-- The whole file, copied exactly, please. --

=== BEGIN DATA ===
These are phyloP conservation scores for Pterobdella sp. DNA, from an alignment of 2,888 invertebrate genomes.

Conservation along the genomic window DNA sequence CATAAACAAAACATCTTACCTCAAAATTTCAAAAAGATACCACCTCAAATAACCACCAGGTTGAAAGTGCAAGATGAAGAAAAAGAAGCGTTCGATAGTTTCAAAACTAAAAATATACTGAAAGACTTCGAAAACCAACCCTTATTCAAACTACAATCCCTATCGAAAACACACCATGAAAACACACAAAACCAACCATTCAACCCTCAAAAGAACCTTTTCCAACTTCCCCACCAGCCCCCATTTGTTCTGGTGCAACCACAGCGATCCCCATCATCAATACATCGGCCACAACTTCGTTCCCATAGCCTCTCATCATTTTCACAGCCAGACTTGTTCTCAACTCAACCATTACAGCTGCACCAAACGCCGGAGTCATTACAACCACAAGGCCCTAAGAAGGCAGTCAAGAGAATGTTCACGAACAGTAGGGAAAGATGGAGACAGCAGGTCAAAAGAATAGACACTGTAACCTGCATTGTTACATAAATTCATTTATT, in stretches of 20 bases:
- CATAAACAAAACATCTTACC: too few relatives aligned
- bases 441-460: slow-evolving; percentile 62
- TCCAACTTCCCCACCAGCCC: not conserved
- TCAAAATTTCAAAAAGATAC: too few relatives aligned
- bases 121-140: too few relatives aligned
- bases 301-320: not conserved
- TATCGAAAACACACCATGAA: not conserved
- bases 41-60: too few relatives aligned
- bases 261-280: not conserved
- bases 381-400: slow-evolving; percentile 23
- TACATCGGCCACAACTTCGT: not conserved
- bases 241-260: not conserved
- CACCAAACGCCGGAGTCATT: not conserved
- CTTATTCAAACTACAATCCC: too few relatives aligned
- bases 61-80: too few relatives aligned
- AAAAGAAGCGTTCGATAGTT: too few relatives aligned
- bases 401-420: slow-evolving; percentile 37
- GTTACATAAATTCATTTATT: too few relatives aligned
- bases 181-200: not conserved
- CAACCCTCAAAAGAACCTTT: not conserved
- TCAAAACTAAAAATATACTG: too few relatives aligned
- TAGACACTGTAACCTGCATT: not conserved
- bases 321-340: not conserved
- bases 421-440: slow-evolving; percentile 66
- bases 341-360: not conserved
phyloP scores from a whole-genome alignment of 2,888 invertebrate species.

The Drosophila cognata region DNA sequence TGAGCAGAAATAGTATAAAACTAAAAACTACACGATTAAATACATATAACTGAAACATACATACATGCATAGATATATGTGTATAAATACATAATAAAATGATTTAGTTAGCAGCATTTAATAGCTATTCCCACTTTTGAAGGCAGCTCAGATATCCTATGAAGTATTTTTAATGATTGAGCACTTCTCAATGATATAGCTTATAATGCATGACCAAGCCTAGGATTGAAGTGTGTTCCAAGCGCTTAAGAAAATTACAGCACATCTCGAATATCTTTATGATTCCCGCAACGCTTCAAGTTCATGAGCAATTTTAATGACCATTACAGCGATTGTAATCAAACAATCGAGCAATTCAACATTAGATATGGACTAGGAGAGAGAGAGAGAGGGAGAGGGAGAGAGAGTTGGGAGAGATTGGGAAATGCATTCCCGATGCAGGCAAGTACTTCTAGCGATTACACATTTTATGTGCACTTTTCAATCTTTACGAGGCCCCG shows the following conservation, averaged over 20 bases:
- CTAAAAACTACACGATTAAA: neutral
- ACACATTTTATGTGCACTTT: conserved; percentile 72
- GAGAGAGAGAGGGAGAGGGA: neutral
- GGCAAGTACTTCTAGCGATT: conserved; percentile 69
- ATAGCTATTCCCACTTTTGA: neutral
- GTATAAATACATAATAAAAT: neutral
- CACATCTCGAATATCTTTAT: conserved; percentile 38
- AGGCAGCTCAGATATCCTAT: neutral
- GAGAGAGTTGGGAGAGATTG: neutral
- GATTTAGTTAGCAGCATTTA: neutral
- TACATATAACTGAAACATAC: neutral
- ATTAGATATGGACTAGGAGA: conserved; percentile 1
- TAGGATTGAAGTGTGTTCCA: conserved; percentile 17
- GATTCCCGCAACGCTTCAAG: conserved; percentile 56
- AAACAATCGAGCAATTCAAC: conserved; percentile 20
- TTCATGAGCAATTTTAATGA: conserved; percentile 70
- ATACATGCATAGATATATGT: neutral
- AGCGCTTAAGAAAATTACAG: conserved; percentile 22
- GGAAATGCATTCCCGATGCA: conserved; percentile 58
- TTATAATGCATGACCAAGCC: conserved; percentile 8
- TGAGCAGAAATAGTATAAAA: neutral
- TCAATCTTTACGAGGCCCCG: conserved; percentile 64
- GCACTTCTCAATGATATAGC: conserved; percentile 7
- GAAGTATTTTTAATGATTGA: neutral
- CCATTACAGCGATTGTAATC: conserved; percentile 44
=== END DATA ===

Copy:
These are phyloP conservation scores for Pterobdella sp. DNA, from an alignment of 2,888 invertebrate genomes.

Conservation along the genomic window DNA sequence CATAAACAAAACATCTTACCTCAAAATTTCAAAAAGATACCACCTCAAATAACCACCAGGTTGAAAGTGCAAGATGAAGAAAAAGAAGCGTTCGATAGTTTCAAAACTAAAAATATACTGAAAGACTTCGAAAACCAACCCTTATTCAAACTACAATCCCTATCGAAAACACACCATGAAAACACACAAAACCAACCATTCAACCCTCAAAAGAACCTTTTCCAACTTCCCCACCAGCCCCCATTTGTTCTGGTGCAACCACAGCGATCCCCATCATCAATACATCGGCCACAACTTCGTTCCCATAGCCTCTCATCATTTTCACAGCCAGACTTGTTCTCAACTCAACCATTACAGCTGCACCAAACGCCGGAGTCATTACAACCACAAGGCCCTAAGAAGGCAGTCAAGAGAATGTTCACGAACAGTAGGGAAAGATGGAGACAGCAGGTCAAAAGAATAGACACTGTAACCTGCATTGTTACATAAATTCATTTATT, in stretches of 20 bases:
- CATAAACAAAACATCTTACC: too few relatives aligned
- bases 441-460: slow-evolving; percentile 62
- TCCAACTTCCCCACCAGCCC: not conserved
- TCAAAATTTCAAAAAGATAC: too few relatives aligned
- bases 121-140: too few relatives aligned
- bases 301-320: not conserved
- TATCGAAAACACACCATGAA: not conserved
- bases 41-60: too few relatives aligned
- bases 261-280: not conserved
- bases 381-400: slow-evolving; percentile 23
- TACATCGGCCACAACTTCGT: not conserved
- bases 241-260: not conserved
- CACCAAACGCCGGAGTCATT: not conserved
- CTTATTCAAACTACAATCCC: too few relatives aligned
- bases 61-80: too few relatives aligned
- AAAAGAAGCGTTCGATAGTT: too few relatives aligned
- bases 401-420: slow-evolving; percentile 37
- GTTACATAAATTCATTTATT: too few relatives aligned
- bases 181-200: not conserved
- CAACCCTCAAAAGAACCTTT: not conserved
- TCAAAACTAAAAATATACTG: too few relatives aligned
- TAGACACTGTAACCTGCATT: not conserved
- bases 321-340: not conserved
- bases 421-440: slow-evolving; percentile 66
- bases 341-360: not conserved
phyloP scores from a whole-genome alignment of 2,888 invertebrate species.

The Drosophila cognata region DNA sequence TGAGCAGAAATAGTATAAAACTAAAAACTACACGATTAAATACATATAACTGAAACATACATACATGCATAGATATATGTGTATAAATACATAATAAAATGATTTAGTTAGCAGCATTTAATAGCTATTCCCACTTTTGAAGGCAGCTCAGATATCCTATGAAGTATTTTTAATGATTGAGCACTTCTCAATGATATAGCTTATAATGCATGACCAAGCCTAGGATTGAAGTGTGTTCCAAGCGCTTAAGAAAATTACAGCACATCTCGAATATCTTTATGATTCCCGCAACGCTTCAAGTTCATGAGCAATTTTAATGACCATTACAGCGATTGTAATCAAACAATCGAGCAATTCAACATTAGATATGGACTAGGAGAGAGAGAGAGAGGGAGAGGGAGAGAGAGTTGGGAGAGATTGGGAAATGCATTCCCGATGCAGGCAAGTACTTCTAGCGATTACACATTTTATGTGCACTTTTCAATCTTTACGAGGCCCCG shows the following conservation, averaged over 20 bases:
- CTAAAAACTACACGATTAAA: neutral
- ACACATTTTATGTGCACTTT: conserved; percentile 72
- GAGAGAGAGAGGGAGAGGGA: neutral
- GGCAAGTACTTCTAGCGATT: conserved; percentile 69
- ATAGCTATTCCCACTTTTGA: neutral
- GTATAAATACATAATAAAAT: neutral
- CACATCTCGAATATCTTTAT: conserved; percentile 38
- AGGCAGCTCAGATATCCTAT: neutral
- GAGAGAGTTGGGAGAGATTG: neutral
- GATTTAGTTAGCAGCATTTA: neutral
- TACATATAACTGAAACATAC: neutral
- ATTAGATATGGACTAGGAGA: conserved; percentile 1
- TAGGATTGAAGTGTGTTCCA: conserved; percentile 17
- GATTCCCGCAACGCTTCAAG: conserved; percentile 56
- AAACAATCGAGCAATTCAAC: conserved; percentile 20
- TTCATGAGCAATTTTAATGA: conserved; percentile 70
- ATACATGCATAGATATATGT: neutral
- AGCGCTTAAGAAAATTACAG: conserved; percentile 22
- GGAAATGCATTCCCGATGCA: conserved; percentile 58
- TTATAATGCATGACCAAGCC: conserved; percentile 8
- TGAGCAGAAATAGTATAAAA: neutral
- TCAATCTTTACGAGGCCCCG: conserved; percentile 64
- GCACTTCTCAATGATATAGC: conserved; percentile 7
- GAAGTATTTTTAATGATTGA: neutral
- CCATTACAGCGATTGTAATC: conserved; percentile 44